He knew he was the best – as did the yakuza who respected him greatly as an artist. But he’d never had many female customers – not even the female yakuza came to him for their tattoos. They all went elsewhere.
But here was a female customer now, standing right in front of him.
‘Where shall I sit?’ she asked.
‘Oh! Hold on.’ He pulled a chair from the corner closer to his own.
‘Here, take a seat.’
She sat down gingerly and put her hands in her lap.
‘So, what would you like a tattoo of?’
‘That’s not very . . . conventional.’ ‘So what?’ Her eyes flashed again.
‘Where do you want it?’
‘That’s going to be tricky . . .’
‘Look, mister. Can you do it or not?’
‘Sure. I can. No need to be sassy. I just need to figure out how.’ He put his chin on his hand, looked at his closed laptop, then it hit him. ‘Oh! Just a minute.’
He opened his laptop and tapped his fingers on the keyboard, impatient for it to come to life again. It did, just in time to depict a girl facing the webcam, bent over, getting pounded hard from behind. The speakers of his laptop let out a low moaning sound.
He closed the browser window as fast as he could.
Kentaro’s face was red as hell. He shot a furtive glance at the girl sitting next to him, but she was looking at the photos of his previous customers on the walls. Maybe he’d got away with it. Close shave.
He opened up a new browser and clicked on a saved bookmark that took him to Google Maps. The software loaded up and he typed ‘Tokyo’ into the search bar. The map zoomed in, and then the city filled the browser window. He clicked on satellite view, then zoomed in further, the detail getting larger and larger. Gridlines of buildings divided by roads, canals winding along thin alleyways, the sprawling bay, and the veins and capillaries of train tracks pumping people throughout the city.
‘That’s amazing,’ she said. ‘I want that on my back.’
‘No, that is impossible,’ he said.
‘I came to you because you’re supposed to be the best.’ She sighed. ‘I guess they were wrong.’
‘No one could do this.’
‘I’m sure I could find someone for the right price.’
‘It’s not about price, it’s about skill. I’m one of the few true horishi left in Tokyo.’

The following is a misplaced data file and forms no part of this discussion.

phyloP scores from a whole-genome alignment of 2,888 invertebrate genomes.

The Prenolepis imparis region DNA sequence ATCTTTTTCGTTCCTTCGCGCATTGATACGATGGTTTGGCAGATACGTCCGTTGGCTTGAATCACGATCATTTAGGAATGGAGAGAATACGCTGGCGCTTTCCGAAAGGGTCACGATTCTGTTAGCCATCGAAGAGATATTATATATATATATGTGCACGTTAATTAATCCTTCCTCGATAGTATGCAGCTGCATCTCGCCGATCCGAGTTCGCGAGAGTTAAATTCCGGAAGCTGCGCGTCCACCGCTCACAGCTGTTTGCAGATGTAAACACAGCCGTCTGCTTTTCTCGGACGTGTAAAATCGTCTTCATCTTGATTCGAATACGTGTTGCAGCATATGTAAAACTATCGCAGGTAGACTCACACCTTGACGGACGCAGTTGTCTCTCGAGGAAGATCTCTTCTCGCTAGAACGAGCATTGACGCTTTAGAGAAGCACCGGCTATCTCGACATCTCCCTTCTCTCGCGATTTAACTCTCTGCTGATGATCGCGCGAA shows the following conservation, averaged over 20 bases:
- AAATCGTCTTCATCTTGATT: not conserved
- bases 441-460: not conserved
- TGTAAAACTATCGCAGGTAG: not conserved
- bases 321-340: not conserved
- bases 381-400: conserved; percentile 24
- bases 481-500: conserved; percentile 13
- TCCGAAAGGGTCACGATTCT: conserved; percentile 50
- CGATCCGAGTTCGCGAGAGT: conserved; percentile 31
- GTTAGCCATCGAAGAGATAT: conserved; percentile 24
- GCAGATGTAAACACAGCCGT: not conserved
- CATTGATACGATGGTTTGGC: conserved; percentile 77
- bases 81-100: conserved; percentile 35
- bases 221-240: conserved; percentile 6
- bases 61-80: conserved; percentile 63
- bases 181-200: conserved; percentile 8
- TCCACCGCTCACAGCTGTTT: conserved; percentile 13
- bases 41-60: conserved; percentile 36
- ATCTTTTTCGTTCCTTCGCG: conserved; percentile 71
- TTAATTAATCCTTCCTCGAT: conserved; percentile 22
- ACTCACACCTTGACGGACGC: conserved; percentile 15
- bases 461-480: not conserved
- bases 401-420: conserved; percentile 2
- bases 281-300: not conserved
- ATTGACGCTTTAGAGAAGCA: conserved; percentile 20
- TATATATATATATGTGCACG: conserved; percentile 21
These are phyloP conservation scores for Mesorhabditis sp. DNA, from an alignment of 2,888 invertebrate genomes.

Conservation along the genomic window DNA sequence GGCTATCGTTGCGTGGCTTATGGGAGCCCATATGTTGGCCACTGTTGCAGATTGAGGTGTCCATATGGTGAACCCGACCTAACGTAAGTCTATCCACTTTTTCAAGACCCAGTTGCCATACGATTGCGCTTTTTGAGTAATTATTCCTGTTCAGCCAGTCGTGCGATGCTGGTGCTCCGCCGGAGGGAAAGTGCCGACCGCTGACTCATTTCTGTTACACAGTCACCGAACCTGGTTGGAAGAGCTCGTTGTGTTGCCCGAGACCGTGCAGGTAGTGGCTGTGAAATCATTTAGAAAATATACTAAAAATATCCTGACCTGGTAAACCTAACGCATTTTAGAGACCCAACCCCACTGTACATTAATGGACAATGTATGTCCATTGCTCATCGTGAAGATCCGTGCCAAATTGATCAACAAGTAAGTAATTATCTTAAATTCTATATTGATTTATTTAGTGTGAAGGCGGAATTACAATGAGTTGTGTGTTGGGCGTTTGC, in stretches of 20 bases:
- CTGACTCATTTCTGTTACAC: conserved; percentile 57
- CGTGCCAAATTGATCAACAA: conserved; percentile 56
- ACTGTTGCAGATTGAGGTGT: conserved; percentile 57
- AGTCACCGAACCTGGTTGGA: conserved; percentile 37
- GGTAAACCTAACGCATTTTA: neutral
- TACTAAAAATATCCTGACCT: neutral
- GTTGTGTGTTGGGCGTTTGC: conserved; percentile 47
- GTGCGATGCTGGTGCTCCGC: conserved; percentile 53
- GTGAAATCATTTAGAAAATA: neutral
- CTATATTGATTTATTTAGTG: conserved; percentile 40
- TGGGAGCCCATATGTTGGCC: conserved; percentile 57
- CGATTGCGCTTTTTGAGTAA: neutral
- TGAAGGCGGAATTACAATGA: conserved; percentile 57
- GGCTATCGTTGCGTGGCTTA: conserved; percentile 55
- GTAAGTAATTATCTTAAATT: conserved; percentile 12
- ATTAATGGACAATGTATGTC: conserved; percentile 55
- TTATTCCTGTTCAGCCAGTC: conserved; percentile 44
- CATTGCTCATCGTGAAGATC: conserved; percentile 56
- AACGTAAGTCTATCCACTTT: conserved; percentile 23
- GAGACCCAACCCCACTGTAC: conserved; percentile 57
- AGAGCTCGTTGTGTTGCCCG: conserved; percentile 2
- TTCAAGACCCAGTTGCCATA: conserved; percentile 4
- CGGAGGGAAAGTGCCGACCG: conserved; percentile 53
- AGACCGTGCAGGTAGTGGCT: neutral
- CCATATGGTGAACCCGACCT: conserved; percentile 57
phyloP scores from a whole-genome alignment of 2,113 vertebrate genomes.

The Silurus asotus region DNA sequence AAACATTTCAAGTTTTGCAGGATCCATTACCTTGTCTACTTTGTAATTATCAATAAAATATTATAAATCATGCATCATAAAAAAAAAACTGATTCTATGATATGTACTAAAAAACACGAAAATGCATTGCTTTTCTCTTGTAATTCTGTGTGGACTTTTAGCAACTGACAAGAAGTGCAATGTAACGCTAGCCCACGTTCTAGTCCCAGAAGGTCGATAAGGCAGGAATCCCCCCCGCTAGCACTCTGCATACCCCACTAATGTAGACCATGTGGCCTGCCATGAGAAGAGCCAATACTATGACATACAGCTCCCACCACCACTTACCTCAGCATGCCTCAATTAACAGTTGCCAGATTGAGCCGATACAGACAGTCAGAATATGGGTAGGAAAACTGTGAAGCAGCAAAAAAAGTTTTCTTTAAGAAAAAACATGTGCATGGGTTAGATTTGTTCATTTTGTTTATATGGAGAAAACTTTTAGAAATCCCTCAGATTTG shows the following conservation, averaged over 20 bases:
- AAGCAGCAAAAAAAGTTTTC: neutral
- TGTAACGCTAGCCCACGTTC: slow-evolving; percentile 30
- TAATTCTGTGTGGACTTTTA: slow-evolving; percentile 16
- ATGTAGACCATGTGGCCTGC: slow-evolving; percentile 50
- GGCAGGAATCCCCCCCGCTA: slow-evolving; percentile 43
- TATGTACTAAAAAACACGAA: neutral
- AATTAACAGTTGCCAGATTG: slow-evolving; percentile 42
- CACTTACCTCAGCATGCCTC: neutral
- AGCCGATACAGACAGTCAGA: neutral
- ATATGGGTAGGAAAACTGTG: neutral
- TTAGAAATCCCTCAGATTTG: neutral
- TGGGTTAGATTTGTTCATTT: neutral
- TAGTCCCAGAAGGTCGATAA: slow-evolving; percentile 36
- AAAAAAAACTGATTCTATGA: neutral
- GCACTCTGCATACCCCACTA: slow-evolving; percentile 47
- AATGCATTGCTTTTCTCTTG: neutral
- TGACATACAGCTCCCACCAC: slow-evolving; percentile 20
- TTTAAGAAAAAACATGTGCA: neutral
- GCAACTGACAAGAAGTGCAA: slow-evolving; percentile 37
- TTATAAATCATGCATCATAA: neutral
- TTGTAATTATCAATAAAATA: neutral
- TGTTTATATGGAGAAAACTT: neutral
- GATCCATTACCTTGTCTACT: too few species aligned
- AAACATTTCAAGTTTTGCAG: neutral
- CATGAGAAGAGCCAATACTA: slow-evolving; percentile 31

‘So what’s stopping you?’
‘It’ll take time. Could be a year, could be four.’ He took off his glasses and rubbed his face with a sweaty palm.
‘I’ve got time.’
‘It’ll be painful too.’ He fought back a smirk.
‘I told you already: pain is not an issue.’
‘You’ll have to get naked and lie face down on the table.’
‘Sure.’ She began to unbutton her shirt straight away with no hint of shyness.
Kentaro felt a hot twist in his stomach and quickly looked down at the floor. He ran to the bathroom to get some baby oil. It definitely wasn’t necessary, but he’d had an idea that he would use it as an excuse to touch her body. He imagined his master who’d trained him when he was an apprentice – he’d be turning in his grave seeing him pulling this baby-oil trick. When he came back into the main room she was already naked, lying face down on the table. Kentaro couldn’t quite believe his eyes. Her skin was perfection, unblemished. The muscles of her lower back led perfectly down to her round buttocks, swelling briefly into powerful thighs. He swallowed as he walked towards her.
‘Uh, I just need to rub your back with oil.’
‘Whatever.’ She shifted slightly.
He squeezed out a glob of the oil onto his right hand – the bottle made a farting sound, which he almost apologized for, then thought better of it. He snapped the cap back on and began to rub the oil into her skin. It glistened under the lights, and the heat he’d felt in his stomach earlier began to spread downwards.
‘So . . . what’s your name?’
‘Mmm . . . Naomi . . . Pretty name. And . . . do you have a boyfriend?’
She rolled over slightly to face Kentaro and looked straight at him again, her eyes a soft flash of green. He could see her breasts.
‘Look, mister. I’m not gonna put up with any funny stuff. I came here for a tattoo, and that’s all I want. I saw you looking at some weird stuff on your laptop earlier, and I’m fine with that – each to their own – you know. I don’t know how that couple would feel about you spying on them through their webcam though. Maybe that’s something you should have a think about. But I’m not gonna have you perving on me. I’m paying you for a service, so be a professional. Okay?’
Kentaro held his oily hands limply in the air. ‘Spying? Webcams? I don’t know what you’re—’
‘Save the bullshit. I don’t want to hear it.’ She lay back down. ‘And by the way, your flies are undone.’
Kentaro looked down at his trousers, did up his flies, then got to work.
Work was something Kentaro had always been good at. He could concentrate for hours at a time – the client usually asking for a break before he himself ever grew tired. When he was tattooing a customer, he threw everything he had into the task, and his work had always been highly praised by fellow artists.
Naomi came to visit him over the course of several months, whenever she had the time. And he was always glad to see her. He had some superfine needles especially made by the best knife-seller in Asakusa.